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Understanding Modern Violence Through the Lens of the Reign of Terror

One of the most stimulating books I have read in some time is Sophie Wahnich’s In Defense of the Terror: Liberty or Death in the French Revolution (published in 2003, but in English 2012). But it’s not the writing (which is murky) or its purpose (with which I generally disagree) but its viewpoint on Terrorism that can be instructive.

In fact, this little book is an apologetic for the Terrorists in the French Revolution. And its value is that in associating herself so clearly with her subject, she does see them much as they saw themselves. In short, Wahnich argues that the Terrorists were motivated by the “dread” that they felt after the assassination of Marat. They then had acted to protect the purity and integrity of the “sacred” revolution that they had made to affirm the political equality of all. More originally, Wahnich also claims that the mechanism of the Terror led to more incarcerations than executions and that its organizational existence at least put limits on popular “enthusiasm.” In sum, the Terrorists were justified and their leadership contained excesses.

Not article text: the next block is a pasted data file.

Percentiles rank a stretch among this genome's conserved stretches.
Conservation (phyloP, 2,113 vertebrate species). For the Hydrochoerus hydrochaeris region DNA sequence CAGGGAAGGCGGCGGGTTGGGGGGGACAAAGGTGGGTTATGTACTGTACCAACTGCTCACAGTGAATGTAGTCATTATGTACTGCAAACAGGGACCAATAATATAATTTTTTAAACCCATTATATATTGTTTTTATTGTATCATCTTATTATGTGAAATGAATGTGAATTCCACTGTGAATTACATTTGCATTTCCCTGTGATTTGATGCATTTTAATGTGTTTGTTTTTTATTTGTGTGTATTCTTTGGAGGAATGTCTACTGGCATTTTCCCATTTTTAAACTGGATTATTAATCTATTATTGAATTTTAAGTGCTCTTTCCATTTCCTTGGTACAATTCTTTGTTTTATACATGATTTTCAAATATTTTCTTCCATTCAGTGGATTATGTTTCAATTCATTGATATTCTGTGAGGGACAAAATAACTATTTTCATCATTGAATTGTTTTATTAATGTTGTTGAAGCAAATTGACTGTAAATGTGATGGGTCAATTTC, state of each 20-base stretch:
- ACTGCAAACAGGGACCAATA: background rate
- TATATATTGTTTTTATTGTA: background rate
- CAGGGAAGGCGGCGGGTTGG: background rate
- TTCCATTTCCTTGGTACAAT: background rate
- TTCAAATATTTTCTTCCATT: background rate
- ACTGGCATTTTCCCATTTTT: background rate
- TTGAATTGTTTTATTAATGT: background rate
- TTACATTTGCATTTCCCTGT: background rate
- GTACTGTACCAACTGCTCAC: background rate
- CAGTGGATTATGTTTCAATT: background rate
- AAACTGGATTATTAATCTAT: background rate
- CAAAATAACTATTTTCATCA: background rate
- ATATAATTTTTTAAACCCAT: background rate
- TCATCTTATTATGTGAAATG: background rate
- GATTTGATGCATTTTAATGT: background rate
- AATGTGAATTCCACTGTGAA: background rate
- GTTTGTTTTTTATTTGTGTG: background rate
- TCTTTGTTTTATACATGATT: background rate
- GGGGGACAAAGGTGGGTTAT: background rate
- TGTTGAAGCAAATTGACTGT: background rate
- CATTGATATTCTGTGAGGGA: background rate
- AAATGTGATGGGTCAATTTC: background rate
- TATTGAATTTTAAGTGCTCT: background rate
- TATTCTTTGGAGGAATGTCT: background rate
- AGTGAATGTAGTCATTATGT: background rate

Why do I find this interesting? In fact my own characterization of these people would be extremely different. But she may help explain not only the outlook of the Terrorists of 1790s but also of our day. Obviously, religion was not a factor for the French as it often is now and technology is far different, but her analysis helps us to understand the intransigence and determination of some current revolutionaries. It is especially useful because the eighteenth century Terrorists held these views in power, and so we might look at modern governmental as well as popular action through this prism. And, in short, Wahnich’s book, while wholly without a necessary distance or any critique, may get us pretty close to understanding the assumptions behind radicalism of many types.